The current challenge in this disease is modulating or overcoming resistance to HER2 therapies in metastatic disease by somehow “perturbing the pathway,” he said. The phase III BOLERO-3 trial randomized patients with trastuzumab-resistance to vinorelbine and trastuzumab, with and without the mTOR inhibitor everolimus. The study showed a statistically significant (P=.0067) but clinically modest 1.3-month progression-free survival benefit.9

In the first-line setting of the BOLERO-1/TRIO 019 trial, trastuzumab/paclitaxel/everolimus did not improve progression-free survival overall. However, in the hormone receptor–negative subgroup, progression was reduced by 34% (P=.0049) in the everolimus arm.10

“You have to argue whether this is moving the ball down the field,” Dr. Gradishar commented. The NCCN Guidelines do not currently recommend trastuzumab/paclitaxel/everolimus for trastuzumab-exposed patients.

The hope is that neratinib, a potent, orally available, irreversible pan-ErbB kinase inhibitor might be active for patients who experience disease progression on anti-HER2 agents. The NALA trial, a global phase III registration study that randomized heavily pretreated patients to neratinib/capecitabine or lapatinib/capecitabine, will be informative, in addition to further data from the I-SPY 2 neoadjuvant trial, which evaluated neratinib plus trastuzumab or placebo in a variety of HER2-positive subsets.11 The addition of neratinib increased pCRs, pointing to significant antitumor activity. “Whether we can use this agent broadly remains to be seen,” Dr. Gradishar commented.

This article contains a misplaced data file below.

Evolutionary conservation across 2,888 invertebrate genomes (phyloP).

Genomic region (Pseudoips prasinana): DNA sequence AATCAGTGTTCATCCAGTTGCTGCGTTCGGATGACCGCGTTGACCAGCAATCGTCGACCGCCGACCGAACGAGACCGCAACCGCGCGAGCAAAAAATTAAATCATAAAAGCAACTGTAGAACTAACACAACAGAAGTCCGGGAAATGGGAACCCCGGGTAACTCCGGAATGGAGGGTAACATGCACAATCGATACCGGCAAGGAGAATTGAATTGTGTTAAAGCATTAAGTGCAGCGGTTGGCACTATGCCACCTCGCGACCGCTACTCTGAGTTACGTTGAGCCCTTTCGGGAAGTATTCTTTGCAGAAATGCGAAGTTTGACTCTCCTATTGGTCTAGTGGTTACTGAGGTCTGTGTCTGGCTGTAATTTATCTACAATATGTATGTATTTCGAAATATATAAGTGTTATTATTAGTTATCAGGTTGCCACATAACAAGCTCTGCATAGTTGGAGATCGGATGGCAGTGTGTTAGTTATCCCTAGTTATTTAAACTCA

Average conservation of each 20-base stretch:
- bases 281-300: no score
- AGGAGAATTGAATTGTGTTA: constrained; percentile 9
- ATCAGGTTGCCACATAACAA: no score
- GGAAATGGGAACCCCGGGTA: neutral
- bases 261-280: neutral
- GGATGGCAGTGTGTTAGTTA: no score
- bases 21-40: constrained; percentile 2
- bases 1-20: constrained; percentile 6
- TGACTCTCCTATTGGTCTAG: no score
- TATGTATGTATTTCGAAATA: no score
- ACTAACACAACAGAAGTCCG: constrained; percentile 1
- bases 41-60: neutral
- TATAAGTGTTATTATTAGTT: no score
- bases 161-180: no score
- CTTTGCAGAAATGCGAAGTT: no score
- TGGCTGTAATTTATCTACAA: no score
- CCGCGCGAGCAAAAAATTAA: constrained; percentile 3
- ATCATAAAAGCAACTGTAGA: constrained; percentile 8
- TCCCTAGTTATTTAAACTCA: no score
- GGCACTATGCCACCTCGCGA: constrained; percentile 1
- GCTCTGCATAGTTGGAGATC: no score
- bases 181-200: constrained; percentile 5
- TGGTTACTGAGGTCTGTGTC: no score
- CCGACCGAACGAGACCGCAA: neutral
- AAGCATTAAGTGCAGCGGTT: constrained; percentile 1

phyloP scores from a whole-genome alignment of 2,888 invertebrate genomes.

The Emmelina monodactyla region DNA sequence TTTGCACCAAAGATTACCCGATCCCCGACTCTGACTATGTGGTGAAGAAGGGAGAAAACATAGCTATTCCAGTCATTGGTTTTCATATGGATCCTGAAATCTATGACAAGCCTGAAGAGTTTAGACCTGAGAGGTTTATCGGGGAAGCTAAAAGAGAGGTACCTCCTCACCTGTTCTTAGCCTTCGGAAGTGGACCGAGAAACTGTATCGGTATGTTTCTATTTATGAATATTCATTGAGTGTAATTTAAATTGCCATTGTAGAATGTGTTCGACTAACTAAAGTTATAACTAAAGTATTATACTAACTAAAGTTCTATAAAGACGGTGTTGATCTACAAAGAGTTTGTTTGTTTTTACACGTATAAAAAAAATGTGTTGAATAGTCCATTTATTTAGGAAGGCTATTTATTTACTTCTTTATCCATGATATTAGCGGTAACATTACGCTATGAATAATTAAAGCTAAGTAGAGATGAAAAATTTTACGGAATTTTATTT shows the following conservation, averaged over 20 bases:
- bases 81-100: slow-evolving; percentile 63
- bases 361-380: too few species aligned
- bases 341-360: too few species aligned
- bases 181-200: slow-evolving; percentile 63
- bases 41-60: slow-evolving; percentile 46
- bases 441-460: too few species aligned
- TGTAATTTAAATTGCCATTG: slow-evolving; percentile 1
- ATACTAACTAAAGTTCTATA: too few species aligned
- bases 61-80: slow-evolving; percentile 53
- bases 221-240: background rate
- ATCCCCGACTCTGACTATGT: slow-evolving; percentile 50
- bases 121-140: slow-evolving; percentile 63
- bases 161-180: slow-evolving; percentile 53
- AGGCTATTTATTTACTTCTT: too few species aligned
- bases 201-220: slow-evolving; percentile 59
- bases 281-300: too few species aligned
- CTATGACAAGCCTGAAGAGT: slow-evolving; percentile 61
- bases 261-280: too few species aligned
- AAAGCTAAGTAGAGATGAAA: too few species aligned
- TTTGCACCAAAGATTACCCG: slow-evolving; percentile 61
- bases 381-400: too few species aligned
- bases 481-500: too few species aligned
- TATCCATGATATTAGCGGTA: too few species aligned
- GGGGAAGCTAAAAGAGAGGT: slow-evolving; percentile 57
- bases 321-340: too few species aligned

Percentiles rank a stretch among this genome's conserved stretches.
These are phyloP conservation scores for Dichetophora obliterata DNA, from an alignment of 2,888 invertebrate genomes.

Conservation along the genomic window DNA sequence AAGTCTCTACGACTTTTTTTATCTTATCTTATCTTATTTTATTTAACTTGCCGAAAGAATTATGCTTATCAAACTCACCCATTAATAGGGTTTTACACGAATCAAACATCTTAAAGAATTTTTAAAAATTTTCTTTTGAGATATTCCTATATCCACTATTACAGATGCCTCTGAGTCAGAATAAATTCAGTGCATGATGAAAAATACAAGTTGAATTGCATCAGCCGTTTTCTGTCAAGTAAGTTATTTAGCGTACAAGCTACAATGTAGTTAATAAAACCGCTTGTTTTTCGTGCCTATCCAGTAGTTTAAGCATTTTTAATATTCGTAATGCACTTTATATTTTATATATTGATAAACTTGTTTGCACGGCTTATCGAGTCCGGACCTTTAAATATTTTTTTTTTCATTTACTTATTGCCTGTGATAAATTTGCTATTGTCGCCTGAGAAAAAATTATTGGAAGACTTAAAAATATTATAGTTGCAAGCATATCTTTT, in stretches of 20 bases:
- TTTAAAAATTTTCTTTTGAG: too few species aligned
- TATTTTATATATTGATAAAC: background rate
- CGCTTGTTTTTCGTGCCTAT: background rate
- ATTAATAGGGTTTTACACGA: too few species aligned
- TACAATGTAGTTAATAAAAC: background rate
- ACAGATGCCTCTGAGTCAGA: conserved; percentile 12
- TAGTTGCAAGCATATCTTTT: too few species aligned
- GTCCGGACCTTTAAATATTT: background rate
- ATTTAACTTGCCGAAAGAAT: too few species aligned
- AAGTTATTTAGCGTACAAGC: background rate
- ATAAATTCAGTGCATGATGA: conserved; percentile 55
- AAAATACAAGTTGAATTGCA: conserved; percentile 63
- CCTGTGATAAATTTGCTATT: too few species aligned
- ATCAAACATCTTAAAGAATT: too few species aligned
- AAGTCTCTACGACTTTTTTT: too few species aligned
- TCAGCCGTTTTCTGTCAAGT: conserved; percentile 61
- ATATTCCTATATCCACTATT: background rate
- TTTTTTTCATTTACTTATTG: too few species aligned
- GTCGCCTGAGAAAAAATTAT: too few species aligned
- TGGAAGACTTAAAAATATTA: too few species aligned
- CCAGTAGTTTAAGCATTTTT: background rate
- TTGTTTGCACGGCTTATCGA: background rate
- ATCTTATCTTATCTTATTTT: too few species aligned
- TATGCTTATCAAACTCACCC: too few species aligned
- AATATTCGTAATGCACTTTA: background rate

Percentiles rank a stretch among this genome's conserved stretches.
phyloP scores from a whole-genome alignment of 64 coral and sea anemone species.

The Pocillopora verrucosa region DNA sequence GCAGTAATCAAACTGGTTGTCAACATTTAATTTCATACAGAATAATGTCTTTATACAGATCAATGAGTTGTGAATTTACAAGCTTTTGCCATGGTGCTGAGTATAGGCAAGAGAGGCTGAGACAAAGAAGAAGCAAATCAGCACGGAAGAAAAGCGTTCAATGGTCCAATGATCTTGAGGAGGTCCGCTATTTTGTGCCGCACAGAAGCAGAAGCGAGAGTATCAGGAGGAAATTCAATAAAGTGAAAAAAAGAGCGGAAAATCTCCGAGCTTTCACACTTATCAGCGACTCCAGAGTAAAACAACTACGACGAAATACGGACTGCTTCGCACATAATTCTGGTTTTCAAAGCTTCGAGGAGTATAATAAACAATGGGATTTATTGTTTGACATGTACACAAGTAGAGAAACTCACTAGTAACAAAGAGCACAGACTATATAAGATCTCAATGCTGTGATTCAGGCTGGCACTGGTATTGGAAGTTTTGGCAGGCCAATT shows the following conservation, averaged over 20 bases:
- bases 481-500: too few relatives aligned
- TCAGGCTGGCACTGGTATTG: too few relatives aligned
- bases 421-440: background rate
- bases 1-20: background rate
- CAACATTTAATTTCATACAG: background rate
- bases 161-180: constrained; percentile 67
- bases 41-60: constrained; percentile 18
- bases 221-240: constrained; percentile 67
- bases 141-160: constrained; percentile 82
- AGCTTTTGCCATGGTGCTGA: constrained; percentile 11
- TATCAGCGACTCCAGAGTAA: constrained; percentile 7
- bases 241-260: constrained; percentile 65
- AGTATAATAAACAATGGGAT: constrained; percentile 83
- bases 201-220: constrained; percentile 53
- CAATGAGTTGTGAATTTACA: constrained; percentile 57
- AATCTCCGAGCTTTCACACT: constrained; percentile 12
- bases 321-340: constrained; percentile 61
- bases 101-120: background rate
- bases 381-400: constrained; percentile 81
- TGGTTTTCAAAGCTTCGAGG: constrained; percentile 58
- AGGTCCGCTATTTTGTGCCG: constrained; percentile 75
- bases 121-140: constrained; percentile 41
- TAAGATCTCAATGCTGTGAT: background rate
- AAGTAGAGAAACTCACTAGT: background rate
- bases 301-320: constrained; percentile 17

Management of Small Tumors?

Patients with HER2-positive T1a or T1b, node-negative disease tend to have good long-term outcomes, with distant relapse-free survival rates of 94% to 100% after chemotherapy plus trastuzumab. However, recurrences can be observed. The value of HER2-targeted treatment in these small tumors has been hard to determine.

A meta-analysis of randomized adjuvant trastuzumab trials focusing on patients with tumors 2 cm or smaller and 1 or fewer positive nodes documented substantial benefit in terms of both disease-free and overall survival for trasatuzumab therapy, but almost all patients had T1c disease and positive axillary nodes.12 This is a very select group of patients. “We cannot cull out many patients with tumors less than 1 cm,” he said.

Dr. Gradishar further noted that chemotherapy use has been steadily increasing among patients with HER2-positive T1a or T1b disease. A recent study of 400 node-negative patients with tumors 3 cm or smaller showed a 3-year disease-free survival rate of 98.7% with trastuzumab plus paclitaxel.13

“It's hard to improve on this outcome, with this nonanthracycline regimen,” which may be appropriate for patients with cardiac concerns, he said.